beta

You're viewing our new website - find out more

Publication - Consultation Paper

Child Poverty Bill: consultation

Published: 8 Aug 2016
Part of:
Communities and third sector
ISBN:
9781786523808

This consultation sets our proposals for a Child Poverty Bill.

19 page PDF

145.3kB

19 page PDF

145.3kB

Contents
Child Poverty Bill: consultation
Annex A: Child Poverty in Scotland

19 page PDF

145.3kB

Annex A: Child Poverty in Scotland

Because family low income has a range of complex drivers, the Scottish Government measures child poverty in a number of different ways. Three current measures help us understand the following: whether the incomes of poorer families are keeping up with those on middle incomes; whether poorer families' incomes are keeping pace with inflation; and whether poorer families can afford certain basic necessities. This section describes how Scotland has been performing on these measures over the last 20 years. A fourth measure looking at persistent poverty will be reported on, for the first time, next year. These four measures together were set out as the targets in the UK Government's Child Poverty Act 2010. However, the Scottish Government is proposing that targets should be set on an after housing costs basis. This is a more challenging ambition than the 2020 targets which were set on a before housing costs basis.

Relative poverty is a measure of whether the incomes of the poorest are increasing in line with middle income households. In 2014/15, 17% of children in Scotland were living in relative poverty before housing costs ( BHC), and 22% after housing costs are taken into account ( AHC). Relative child poverty BHC has been decreasing over the long term, though there have been fluctuations in recent years. Relative child poverty AHC has also decreased over the long term, though it increased in 2012/13 and has remained flat since then.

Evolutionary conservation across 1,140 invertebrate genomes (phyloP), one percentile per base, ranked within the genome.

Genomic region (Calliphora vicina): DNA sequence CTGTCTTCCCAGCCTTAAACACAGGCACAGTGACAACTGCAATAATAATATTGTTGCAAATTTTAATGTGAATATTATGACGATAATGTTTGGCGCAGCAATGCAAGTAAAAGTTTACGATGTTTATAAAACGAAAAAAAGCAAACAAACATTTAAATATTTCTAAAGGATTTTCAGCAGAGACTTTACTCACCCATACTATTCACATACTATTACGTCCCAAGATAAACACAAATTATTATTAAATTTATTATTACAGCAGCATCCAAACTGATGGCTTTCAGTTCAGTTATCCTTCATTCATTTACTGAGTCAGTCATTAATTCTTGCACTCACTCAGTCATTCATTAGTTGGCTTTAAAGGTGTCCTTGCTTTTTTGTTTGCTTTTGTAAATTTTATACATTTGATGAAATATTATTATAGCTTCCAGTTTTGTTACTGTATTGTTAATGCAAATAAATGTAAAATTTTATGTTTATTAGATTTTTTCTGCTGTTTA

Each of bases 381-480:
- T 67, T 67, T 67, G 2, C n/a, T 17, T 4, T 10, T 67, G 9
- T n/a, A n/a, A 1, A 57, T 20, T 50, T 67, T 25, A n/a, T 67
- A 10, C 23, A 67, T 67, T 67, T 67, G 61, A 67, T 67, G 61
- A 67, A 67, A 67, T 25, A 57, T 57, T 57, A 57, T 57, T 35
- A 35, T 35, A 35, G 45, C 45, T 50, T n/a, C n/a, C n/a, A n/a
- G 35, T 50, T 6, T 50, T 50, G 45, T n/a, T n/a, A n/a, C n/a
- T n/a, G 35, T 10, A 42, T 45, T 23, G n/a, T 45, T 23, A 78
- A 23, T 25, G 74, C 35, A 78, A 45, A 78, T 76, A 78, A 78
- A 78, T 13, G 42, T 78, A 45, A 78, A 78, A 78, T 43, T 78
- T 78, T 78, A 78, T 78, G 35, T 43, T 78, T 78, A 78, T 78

The 2020 target was 10% BHC, so in 2014/15, Scotland was seven percentage points away from meeting that target. The Scottish 2030 target is 10% AHC, so in 2014/15, Scotland was 12 percentage points away from meeting that target.

Relative Poverty in Scotland

Relative Poverty in Scotland

Scottish Government analysis of Households Below Average Income dataset, DWP

Absolute poverty is a measure of whether the incomes of the lowest income households are keeping pace with inflation. In 2014/15, 16% of children in Scotland were living in absolute poverty BHC and 21% AHC. As with relative child poverty, absolute poverty had been decreasing over the long term, both before and after housing costs, but has fluctuated in recent years. The 2020 target was 5% BHC, so in 2014/15, Scotland was eleven percentage points away from meeting that target. The Scottish 2030 target is 5% AHC, so in 2014/15, Scotland was 16 percentage points away from meeting that target.

Absolute poverty in Scotland

Absolute poverty in Scotland

Scottish Government analysis of Households Below Average Income dataset, DWP

Scotland also has a combined 'low income and material deprivation' measure. This considers whether families on low incomes can afford certain basic necessities. In 2014/15, 10% of children were living in combined material deprivation and low income BHC, and 12% AHC are taken into account. This represents a decrease in combined material deprivation and low income since 2013/14, following two years of increases prior to that. The 2020 target was 5% BHC, so in 2014/15, Scotland was five percentage points away from meeting that target. The Scottish 2030 target is 5% AHC, so in 2014/15, Scotland was seven percentage points away from meeting that target.

Combined material deprivation and low income

Combined material deprivation and low income

Scottish Government analysis of Households Below Average Income dataset, DWP

The fourth 2020 target, on persistent poverty, was set at UK level at 7% BHC. The UK only recently published its first estimates of persistent poverty, because of data issues. The proposed Scottish target is 5% AHC. The first Scottish estimates are expected next year.


Contact

Email: Gillian Cross, childpovertyconsultation@gov.scot